Tonga Quarry to Totaranui
At one point last night I woke up to the massive sound of a wave breaking, and I thought the ocean was coming up over our mini-dune and inundating camp. Then I realized the reason it was so loud: no rain. The weather report hanging in the Bark Bay cooking shelter had forecast continued rain for today, so I was surprised to hear a break. The break was soon over.
I sleep until 7:30 today, between the white noise of the precipitation and having no morning light. We only have 9 k to go before the low tide crossing, and the earliest we can attempt that is 3:45pm. Given the size of the rivers yesterday, we will probably aim for the trough of the tide at 5:15. Which means there is no point to leave camp for the rain and the sandflies until after lunch at the earliest.
The rain patters on and off. I make coffee and journal, Prana reads. Whenever the rain stops I get out of the tent and watch the waves on the beach, until the sandflies or the rain drives me back in. I can’t believe how tiny the creek behind our tent is this morning! Last night, it was probably waist deep if I had wanted to cross it; this morning, it barely covers the tops of my shoes. At one point we hear a deep voice over a megaphone above the booming surf. “That’s weird.” “Do you think it’s a warning?” I get out of the tent to see a large catamaran retracting it’s gangplank, like a spacecraft, after two hikers disembark.
As noon approaches, we both get antsy, finally packing up and eating lunch. Prana spies an arch in the beach cliffs, and I go investigate a small cave tunnel that goes back about 40 feet.
On the track there is little trace of what it was like yesterday. A few clogged drain ditches hold standing water, a few divots in the trail showcase shallow puddles. No hint of the romping racing aliveness. It’s like the quiet recovery morning after the best dance party ever. In 20 unremarkable minutes we make Onetahuti Bay, and walk the sandy beach to the dark river at the far end. Last night we were warned it was waist deep at low tide from storm runoff. It is now deceptively shallow, and after cautiously splashing across the high-tide knee deep channel, follow a new boardwalk into the estuary.
We wind through a variety of reeds, grasses, and marsh-loving plants before climbing the hills cradling the swamp. As we gain elevation, the full depth that the wetlands extends inland is surprising.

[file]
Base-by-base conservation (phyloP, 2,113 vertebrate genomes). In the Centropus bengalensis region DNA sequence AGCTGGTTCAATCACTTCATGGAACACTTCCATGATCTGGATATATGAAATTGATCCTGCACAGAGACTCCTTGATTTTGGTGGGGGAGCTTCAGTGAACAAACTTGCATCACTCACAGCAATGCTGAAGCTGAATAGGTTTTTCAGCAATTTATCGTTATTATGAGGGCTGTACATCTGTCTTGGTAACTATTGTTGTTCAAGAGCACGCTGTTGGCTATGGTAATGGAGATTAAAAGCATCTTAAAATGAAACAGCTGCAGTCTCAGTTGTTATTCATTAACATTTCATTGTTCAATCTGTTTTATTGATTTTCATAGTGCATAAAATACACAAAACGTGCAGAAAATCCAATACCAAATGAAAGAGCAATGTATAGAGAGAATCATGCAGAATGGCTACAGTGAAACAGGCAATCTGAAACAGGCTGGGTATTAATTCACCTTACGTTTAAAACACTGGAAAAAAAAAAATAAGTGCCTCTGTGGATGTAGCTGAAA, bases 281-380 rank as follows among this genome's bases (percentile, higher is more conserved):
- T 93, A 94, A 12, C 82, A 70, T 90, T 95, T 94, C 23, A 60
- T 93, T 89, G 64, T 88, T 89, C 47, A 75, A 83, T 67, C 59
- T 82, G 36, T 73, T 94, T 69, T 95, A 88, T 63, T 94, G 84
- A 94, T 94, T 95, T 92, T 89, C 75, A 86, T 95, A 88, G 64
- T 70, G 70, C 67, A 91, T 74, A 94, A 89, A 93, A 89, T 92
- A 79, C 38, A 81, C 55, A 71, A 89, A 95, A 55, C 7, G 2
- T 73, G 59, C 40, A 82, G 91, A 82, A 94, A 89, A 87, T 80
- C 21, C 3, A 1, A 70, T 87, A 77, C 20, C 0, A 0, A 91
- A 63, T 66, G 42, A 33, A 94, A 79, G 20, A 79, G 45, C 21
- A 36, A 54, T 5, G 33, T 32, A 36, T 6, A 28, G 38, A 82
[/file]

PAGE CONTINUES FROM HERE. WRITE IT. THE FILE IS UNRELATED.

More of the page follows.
Looking out to the ocean, there is a strange muted band of tan water next to the coast. I assume it is shallows, but Prana points out there are several massive rivers pumping muddy water out there. The sediment extends much farther than I would have guessed.
We stroll along a lovely path, mosses and ferns lining the way, some of the tiny patterns quite striking.
Eventually we catch our first glimpse of the Awaroa River far below. It looks intimidating from this vantage point, but I remind myself of how the dark water had distorted the perception at the first crossing today.
We eat some rice cakes and descend down to the bay. We arrive at the very beginning of the crossing window, and take our time finding the cooking shack for filtered water. It’s one of the nicest looking large campsites with clean grass. Another couple is shouldering their packs. “We are heading down to see if the river has come down,” they tell us. “This morning we turned around when it got to our waists.” We drink some electrolytes and follow suit.
It is not too bad at all. It’s a wide crossing, but never gets deeper than mid thigh on me, and that’s being careless. With an hour to go until lowest tide, it would probably have only been calf deep. The sand is alive with small scuttling crabs; we laugh at them as we alternate walking in river braids and on mud flats, towards a giant orange triangle that is our beacon on the far side.
The other couple is changing their shoes and drying their feet, and explain that a ranger escorted a small group across this morning, but most people that had hoped to cross just took a water taxi off the trail and back to town last night. Why? I wonder. What was better to get to than just camping here until the morning?
Prana and I are scheduled to camp at Totarunui, a huge vehicle campground with a small walk-in tenting area. The next designated campsite was booked full, and we couldn’t guess if the next one after that would be too far to goafter our evening estuary crossing; so we accepted Totarunui. We climb into the forest, and descend to Goat Bay, a beach with beautiful sculpted granite boulders. The forest behind the bay is filled with wise leafy giants, and of palms. We wind through these, and up, until we reach the overlook of Totaranui Beach, a long, curving, golden crescent. “Maybe we can find a warden to switch campsites?” I suggest, surveying the number of vehicles in the campground below.
There is no warden to be found, but the campground is pleasantly compartmentalized and surprisingly quiet. 6:30 now, two hours to the far campsite that still had space when we booked…we weigh the options and decide to just stay, which brings a feeling of relief. I don’t know why I’m so hard on myself about being happy with a short day.
We pitch the tent and Prana goes to cook an untested dinner recipe in the shelter while I journal. I am so hungry because I skipped my last snack in case we went further and I needed it then. I waver, then polish it off right before Prana returns with a massive dinner filling the cookpot to the brim. It is: orzo, red lentils, and potato leek soup mix. I thought this portion would barely suffice! We have no trouble finishing it, and I am plumply sated.
I want to journal more, I really do, but I am so full and the ocean is just past the forested dune, rushing in a rhythm that sounds like that deep even breathing one listens to when someone they love has fallen asleep before them, and I drift.